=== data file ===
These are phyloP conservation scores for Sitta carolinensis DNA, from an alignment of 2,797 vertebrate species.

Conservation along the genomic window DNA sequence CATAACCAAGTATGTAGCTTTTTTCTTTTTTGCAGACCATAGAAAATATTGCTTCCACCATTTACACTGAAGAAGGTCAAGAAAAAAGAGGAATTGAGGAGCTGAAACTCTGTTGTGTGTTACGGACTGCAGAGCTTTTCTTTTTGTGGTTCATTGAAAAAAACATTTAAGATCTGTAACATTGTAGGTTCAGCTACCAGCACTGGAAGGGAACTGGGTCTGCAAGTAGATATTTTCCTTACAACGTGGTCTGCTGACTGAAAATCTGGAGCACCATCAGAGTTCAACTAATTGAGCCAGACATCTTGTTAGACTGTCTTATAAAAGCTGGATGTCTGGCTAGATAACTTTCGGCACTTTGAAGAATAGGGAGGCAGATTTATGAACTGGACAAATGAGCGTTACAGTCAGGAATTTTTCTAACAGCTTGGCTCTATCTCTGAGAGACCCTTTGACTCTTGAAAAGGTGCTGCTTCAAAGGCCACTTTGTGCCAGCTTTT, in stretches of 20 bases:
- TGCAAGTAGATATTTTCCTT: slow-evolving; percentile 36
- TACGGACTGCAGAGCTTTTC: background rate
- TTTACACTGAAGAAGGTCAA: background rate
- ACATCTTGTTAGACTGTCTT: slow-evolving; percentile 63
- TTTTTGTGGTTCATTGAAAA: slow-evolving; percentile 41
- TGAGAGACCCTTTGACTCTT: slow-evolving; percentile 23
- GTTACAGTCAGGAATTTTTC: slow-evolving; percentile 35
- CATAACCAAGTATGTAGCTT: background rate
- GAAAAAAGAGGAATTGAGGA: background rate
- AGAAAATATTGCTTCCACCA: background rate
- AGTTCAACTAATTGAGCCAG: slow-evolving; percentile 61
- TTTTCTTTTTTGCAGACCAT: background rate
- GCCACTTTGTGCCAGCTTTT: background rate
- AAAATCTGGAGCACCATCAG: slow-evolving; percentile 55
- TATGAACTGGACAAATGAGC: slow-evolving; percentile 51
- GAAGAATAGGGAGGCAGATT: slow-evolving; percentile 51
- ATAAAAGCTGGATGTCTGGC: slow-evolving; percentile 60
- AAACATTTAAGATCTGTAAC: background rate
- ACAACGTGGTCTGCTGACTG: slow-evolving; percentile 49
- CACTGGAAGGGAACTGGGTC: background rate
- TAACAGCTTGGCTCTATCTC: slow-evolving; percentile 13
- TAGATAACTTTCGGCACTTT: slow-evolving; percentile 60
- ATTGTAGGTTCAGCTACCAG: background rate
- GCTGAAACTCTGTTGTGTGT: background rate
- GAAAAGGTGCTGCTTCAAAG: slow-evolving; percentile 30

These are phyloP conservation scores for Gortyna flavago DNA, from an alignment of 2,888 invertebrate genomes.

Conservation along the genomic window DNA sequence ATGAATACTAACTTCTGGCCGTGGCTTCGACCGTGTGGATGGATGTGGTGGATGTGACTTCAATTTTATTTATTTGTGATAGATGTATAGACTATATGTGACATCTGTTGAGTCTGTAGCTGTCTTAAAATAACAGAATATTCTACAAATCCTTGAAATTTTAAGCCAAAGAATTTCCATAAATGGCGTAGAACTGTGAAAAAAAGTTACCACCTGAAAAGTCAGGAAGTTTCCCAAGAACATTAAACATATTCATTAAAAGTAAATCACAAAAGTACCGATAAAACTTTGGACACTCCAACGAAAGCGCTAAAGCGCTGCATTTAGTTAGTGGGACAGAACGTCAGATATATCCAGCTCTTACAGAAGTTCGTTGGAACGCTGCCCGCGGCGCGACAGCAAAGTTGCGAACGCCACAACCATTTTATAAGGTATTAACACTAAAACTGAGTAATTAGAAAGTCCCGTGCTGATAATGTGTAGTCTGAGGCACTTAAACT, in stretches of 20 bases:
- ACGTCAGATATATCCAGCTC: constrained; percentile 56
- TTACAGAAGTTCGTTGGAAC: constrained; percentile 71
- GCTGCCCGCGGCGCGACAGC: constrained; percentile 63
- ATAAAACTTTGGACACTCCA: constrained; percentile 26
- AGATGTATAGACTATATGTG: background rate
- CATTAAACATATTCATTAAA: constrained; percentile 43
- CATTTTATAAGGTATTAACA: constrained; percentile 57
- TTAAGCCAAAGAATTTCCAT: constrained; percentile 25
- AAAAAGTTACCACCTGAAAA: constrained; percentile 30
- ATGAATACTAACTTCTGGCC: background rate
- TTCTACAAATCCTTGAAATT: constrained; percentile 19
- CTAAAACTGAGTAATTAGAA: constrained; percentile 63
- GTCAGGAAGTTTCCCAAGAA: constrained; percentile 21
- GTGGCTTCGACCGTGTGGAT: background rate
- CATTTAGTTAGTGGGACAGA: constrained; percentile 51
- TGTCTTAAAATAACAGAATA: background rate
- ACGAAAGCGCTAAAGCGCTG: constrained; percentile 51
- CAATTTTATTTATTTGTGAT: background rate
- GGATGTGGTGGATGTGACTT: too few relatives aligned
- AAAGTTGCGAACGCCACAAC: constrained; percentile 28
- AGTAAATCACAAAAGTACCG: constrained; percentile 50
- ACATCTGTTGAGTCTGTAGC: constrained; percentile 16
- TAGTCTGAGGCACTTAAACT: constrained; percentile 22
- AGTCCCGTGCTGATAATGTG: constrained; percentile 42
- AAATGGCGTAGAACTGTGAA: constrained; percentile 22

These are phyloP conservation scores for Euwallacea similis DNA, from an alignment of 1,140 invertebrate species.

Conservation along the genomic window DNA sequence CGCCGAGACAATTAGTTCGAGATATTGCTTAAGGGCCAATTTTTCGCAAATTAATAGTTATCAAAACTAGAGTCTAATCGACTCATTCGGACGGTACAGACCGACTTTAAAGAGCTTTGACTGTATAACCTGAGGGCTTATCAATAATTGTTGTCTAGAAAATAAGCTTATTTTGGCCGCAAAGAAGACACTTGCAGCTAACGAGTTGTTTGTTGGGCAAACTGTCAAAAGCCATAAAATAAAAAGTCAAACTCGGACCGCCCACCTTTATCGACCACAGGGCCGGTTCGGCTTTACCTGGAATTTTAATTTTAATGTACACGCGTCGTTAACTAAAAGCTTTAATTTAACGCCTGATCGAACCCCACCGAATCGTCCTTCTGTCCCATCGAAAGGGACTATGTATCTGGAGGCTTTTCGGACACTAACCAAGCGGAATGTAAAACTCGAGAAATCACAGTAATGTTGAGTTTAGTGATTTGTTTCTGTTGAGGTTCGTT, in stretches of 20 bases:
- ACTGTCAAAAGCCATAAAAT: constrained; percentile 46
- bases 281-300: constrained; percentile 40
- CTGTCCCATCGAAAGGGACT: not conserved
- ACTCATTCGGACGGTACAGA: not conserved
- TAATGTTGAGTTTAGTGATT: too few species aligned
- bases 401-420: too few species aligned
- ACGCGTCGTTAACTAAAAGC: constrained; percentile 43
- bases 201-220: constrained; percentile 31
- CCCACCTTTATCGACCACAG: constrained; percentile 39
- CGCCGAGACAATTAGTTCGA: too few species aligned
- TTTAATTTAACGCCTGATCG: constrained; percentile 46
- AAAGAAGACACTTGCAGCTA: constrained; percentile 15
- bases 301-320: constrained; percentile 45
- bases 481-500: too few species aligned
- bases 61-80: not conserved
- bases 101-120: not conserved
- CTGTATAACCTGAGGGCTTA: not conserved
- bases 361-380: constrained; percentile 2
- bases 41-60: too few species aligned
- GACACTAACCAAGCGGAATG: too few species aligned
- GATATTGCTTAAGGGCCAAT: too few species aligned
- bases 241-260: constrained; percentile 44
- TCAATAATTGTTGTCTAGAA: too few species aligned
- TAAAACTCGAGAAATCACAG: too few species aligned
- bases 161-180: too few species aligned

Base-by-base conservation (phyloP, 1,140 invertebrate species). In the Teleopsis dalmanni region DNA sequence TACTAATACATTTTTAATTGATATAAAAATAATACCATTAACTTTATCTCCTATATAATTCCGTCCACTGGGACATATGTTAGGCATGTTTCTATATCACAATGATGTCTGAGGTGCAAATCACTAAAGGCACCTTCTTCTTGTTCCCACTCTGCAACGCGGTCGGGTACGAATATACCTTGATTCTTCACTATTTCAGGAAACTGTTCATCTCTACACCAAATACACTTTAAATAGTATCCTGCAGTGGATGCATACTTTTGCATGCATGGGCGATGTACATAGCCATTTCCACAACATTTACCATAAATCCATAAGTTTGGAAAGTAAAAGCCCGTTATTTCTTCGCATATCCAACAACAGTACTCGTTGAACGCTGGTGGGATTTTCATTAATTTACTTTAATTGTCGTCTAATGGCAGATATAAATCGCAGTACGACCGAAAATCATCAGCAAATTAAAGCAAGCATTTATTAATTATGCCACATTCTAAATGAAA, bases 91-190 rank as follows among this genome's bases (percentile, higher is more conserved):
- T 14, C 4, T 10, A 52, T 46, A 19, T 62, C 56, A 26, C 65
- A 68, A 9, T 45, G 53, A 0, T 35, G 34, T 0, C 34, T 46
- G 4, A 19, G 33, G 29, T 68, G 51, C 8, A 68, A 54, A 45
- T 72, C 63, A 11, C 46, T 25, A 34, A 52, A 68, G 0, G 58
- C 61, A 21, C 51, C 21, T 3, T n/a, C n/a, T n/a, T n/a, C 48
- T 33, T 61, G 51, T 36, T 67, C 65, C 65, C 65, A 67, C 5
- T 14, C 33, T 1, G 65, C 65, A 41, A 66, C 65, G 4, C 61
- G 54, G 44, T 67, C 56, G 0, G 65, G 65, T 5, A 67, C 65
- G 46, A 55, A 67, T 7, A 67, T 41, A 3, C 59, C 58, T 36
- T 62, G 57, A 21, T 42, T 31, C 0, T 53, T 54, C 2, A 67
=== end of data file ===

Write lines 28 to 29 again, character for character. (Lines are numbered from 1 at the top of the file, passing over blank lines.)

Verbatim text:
These are phyloP conservation scores for Gortyna flavago DNA, from an alignment of 2,888 invertebrate genomes.

Conservation along the genomic window DNA sequence ATGAATACTAACTTCTGGCCGTGGCTTCGACCGTGTGGATGGATGTGGTGGATGTGACTTCAATTTTATTTATTTGTGATAGATGTATAGACTATATGTGACATCTGTTGAGTCTGTAGCTGTCTTAAAATAACAGAATATTCTACAAATCCTTGAAATTTTAAGCCAAAGAATTTCCATAAATGGCGTAGAACTGTGAAAAAAAGTTACCACCTGAAAAGTCAGGAAGTTTCCCAAGAACATTAAACATATTCATTAAAAGTAAATCACAAAAGTACCGATAAAACTTTGGACACTCCAACGAAAGCGCTAAAGCGCTGCATTTAGTTAGTGGGACAGAACGTCAGATATATCCAGCTCTTACAGAAGTTCGTTGGAACGCTGCCCGCGGCGCGACAGCAAAGTTGCGAACGCCACAACCATTTTATAAGGTATTAACACTAAAACTGAGTAATTAGAAAGTCCCGTGCTGATAATGTGTAGTCTGAGGCACTTAAACT, in stretches of 20 bases: